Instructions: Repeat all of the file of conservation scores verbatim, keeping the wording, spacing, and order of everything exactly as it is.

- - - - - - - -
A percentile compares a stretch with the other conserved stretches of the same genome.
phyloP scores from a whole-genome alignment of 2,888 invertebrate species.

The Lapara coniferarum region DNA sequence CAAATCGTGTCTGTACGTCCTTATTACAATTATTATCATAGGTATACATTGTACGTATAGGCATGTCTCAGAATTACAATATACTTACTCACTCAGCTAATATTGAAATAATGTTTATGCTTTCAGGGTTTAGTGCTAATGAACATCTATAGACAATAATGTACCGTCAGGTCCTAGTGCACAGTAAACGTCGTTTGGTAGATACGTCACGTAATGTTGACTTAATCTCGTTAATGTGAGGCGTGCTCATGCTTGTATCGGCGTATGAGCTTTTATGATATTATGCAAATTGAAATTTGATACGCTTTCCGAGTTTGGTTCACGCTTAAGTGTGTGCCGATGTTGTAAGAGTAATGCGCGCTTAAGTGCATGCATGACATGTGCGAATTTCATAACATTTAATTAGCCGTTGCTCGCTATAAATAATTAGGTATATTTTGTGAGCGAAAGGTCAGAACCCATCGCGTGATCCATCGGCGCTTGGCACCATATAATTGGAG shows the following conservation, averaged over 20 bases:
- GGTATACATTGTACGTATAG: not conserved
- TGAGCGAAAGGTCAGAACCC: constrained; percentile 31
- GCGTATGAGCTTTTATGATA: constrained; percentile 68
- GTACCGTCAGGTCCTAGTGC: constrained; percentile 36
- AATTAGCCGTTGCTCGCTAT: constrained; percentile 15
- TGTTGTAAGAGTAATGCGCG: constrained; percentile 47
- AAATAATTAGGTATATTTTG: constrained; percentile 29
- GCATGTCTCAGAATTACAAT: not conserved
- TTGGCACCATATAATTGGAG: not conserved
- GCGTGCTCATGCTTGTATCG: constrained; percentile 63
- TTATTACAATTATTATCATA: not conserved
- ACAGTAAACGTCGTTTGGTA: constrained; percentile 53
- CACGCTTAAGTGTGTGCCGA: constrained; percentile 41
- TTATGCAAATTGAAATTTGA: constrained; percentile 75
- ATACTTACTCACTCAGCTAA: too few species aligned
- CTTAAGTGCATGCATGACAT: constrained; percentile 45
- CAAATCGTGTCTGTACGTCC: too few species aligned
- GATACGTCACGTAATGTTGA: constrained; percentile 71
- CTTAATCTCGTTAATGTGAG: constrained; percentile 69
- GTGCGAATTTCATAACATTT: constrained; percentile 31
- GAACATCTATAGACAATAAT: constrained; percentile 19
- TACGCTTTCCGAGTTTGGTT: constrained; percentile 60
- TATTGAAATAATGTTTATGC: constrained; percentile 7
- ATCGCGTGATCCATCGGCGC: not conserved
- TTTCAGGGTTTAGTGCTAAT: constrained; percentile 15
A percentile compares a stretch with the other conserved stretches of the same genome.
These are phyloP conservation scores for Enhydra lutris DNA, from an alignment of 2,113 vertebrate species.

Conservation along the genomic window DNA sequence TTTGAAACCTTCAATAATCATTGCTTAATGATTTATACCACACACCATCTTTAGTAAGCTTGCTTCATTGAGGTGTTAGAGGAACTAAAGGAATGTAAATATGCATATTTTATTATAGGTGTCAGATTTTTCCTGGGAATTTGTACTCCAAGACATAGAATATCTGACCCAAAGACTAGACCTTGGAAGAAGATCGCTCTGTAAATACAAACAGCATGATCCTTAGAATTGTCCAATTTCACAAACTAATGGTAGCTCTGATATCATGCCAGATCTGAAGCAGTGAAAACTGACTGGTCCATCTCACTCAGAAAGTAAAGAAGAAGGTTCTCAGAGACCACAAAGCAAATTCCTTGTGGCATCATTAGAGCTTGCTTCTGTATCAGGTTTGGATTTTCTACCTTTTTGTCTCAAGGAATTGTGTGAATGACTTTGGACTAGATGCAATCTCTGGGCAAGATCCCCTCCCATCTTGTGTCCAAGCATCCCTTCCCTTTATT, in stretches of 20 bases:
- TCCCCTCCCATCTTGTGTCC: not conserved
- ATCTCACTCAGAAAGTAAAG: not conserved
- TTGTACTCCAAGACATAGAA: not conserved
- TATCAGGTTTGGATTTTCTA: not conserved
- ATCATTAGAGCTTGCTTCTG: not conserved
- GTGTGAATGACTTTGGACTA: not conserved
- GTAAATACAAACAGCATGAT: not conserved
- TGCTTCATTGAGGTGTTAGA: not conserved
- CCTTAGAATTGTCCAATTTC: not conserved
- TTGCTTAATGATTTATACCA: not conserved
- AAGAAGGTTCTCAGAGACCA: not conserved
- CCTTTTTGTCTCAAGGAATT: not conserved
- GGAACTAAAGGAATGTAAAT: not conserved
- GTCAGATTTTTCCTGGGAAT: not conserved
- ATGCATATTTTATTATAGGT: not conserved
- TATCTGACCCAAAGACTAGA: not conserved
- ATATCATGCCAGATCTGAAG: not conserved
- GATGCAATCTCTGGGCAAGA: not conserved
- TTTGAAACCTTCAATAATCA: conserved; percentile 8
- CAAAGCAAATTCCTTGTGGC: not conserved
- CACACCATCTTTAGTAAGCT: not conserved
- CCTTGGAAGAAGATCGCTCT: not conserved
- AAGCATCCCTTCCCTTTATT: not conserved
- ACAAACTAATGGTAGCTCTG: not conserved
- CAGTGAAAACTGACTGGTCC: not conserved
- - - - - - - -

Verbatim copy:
A percentile compares a stretch with the other conserved stretches of the same genome.
phyloP scores from a whole-genome alignment of 2,888 invertebrate species.

The Lapara coniferarum region DNA sequence CAAATCGTGTCTGTACGTCCTTATTACAATTATTATCATAGGTATACATTGTACGTATAGGCATGTCTCAGAATTACAATATACTTACTCACTCAGCTAATATTGAAATAATGTTTATGCTTTCAGGGTTTAGTGCTAATGAACATCTATAGACAATAATGTACCGTCAGGTCCTAGTGCACAGTAAACGTCGTTTGGTAGATACGTCACGTAATGTTGACTTAATCTCGTTAATGTGAGGCGTGCTCATGCTTGTATCGGCGTATGAGCTTTTATGATATTATGCAAATTGAAATTTGATACGCTTTCCGAGTTTGGTTCACGCTTAAGTGTGTGCCGATGTTGTAAGAGTAATGCGCGCTTAAGTGCATGCATGACATGTGCGAATTTCATAACATTTAATTAGCCGTTGCTCGCTATAAATAATTAGGTATATTTTGTGAGCGAAAGGTCAGAACCCATCGCGTGATCCATCGGCGCTTGGCACCATATAATTGGAG shows the following conservation, averaged over 20 bases:
- GGTATACATTGTACGTATAG: not conserved
- TGAGCGAAAGGTCAGAACCC: constrained; percentile 31
- GCGTATGAGCTTTTATGATA: constrained; percentile 68
- GTACCGTCAGGTCCTAGTGC: constrained; percentile 36
- AATTAGCCGTTGCTCGCTAT: constrained; percentile 15
- TGTTGTAAGAGTAATGCGCG: constrained; percentile 47
- AAATAATTAGGTATATTTTG: constrained; percentile 29
- GCATGTCTCAGAATTACAAT: not conserved
- TTGGCACCATATAATTGGAG: not conserved
- GCGTGCTCATGCTTGTATCG: constrained; percentile 63
- TTATTACAATTATTATCATA: not conserved
- ACAGTAAACGTCGTTTGGTA: constrained; percentile 53
- CACGCTTAAGTGTGTGCCGA: constrained; percentile 41
- TTATGCAAATTGAAATTTGA: constrained; percentile 75
- ATACTTACTCACTCAGCTAA: too few species aligned
- CTTAAGTGCATGCATGACAT: constrained; percentile 45
- CAAATCGTGTCTGTACGTCC: too few species aligned
- GATACGTCACGTAATGTTGA: constrained; percentile 71
- CTTAATCTCGTTAATGTGAG: constrained; percentile 69
- GTGCGAATTTCATAACATTT: constrained; percentile 31
- GAACATCTATAGACAATAAT: constrained; percentile 19
- TACGCTTTCCGAGTTTGGTT: constrained; percentile 60
- TATTGAAATAATGTTTATGC: constrained; percentile 7
- ATCGCGTGATCCATCGGCGC: not conserved
- TTTCAGGGTTTAGTGCTAAT: constrained; percentile 15
A percentile compares a stretch with the other conserved stretches of the same genome.
These are phyloP conservation scores for Enhydra lutris DNA, from an alignment of 2,113 vertebrate species.

Conservation along the genomic window DNA sequence TTTGAAACCTTCAATAATCATTGCTTAATGATTTATACCACACACCATCTTTAGTAAGCTTGCTTCATTGAGGTGTTAGAGGAACTAAAGGAATGTAAATATGCATATTTTATTATAGGTGTCAGATTTTTCCTGGGAATTTGTACTCCAAGACATAGAATATCTGACCCAAAGACTAGACCTTGGAAGAAGATCGCTCTGTAAATACAAACAGCATGATCCTTAGAATTGTCCAATTTCACAAACTAATGGTAGCTCTGATATCATGCCAGATCTGAAGCAGTGAAAACTGACTGGTCCATCTCACTCAGAAAGTAAAGAAGAAGGTTCTCAGAGACCACAAAGCAAATTCCTTGTGGCATCATTAGAGCTTGCTTCTGTATCAGGTTTGGATTTTCTACCTTTTTGTCTCAAGGAATTGTGTGAATGACTTTGGACTAGATGCAATCTCTGGGCAAGATCCCCTCCCATCTTGTGTCCAAGCATCCCTTCCCTTTATT, in stretches of 20 bases:
- TCCCCTCCCATCTTGTGTCC: not conserved
- ATCTCACTCAGAAAGTAAAG: not conserved
- TTGTACTCCAAGACATAGAA: not conserved
- TATCAGGTTTGGATTTTCTA: not conserved
- ATCATTAGAGCTTGCTTCTG: not conserved
- GTGTGAATGACTTTGGACTA: not conserved
- GTAAATACAAACAGCATGAT: not conserved
- TGCTTCATTGAGGTGTTAGA: not conserved
- CCTTAGAATTGTCCAATTTC: not conserved
- TTGCTTAATGATTTATACCA: not conserved
- AAGAAGGTTCTCAGAGACCA: not conserved
- CCTTTTTGTCTCAAGGAATT: not conserved
- GGAACTAAAGGAATGTAAAT: not conserved
- GTCAGATTTTTCCTGGGAAT: not conserved
- ATGCATATTTTATTATAGGT: not conserved
- TATCTGACCCAAAGACTAGA: not conserved
- ATATCATGCCAGATCTGAAG: not conserved
- GATGCAATCTCTGGGCAAGA: not conserved
- TTTGAAACCTTCAATAATCA: conserved; percentile 8
- CAAAGCAAATTCCTTGTGGC: not conserved
- CACACCATCTTTAGTAAGCT: not conserved
- CCTTGGAAGAAGATCGCTCT: not conserved
- AAGCATCCCTTCCCTTTATT: not conserved
- ACAAACTAATGGTAGCTCTG: not conserved
- CAGTGAAAACTGACTGGTCC: not conserved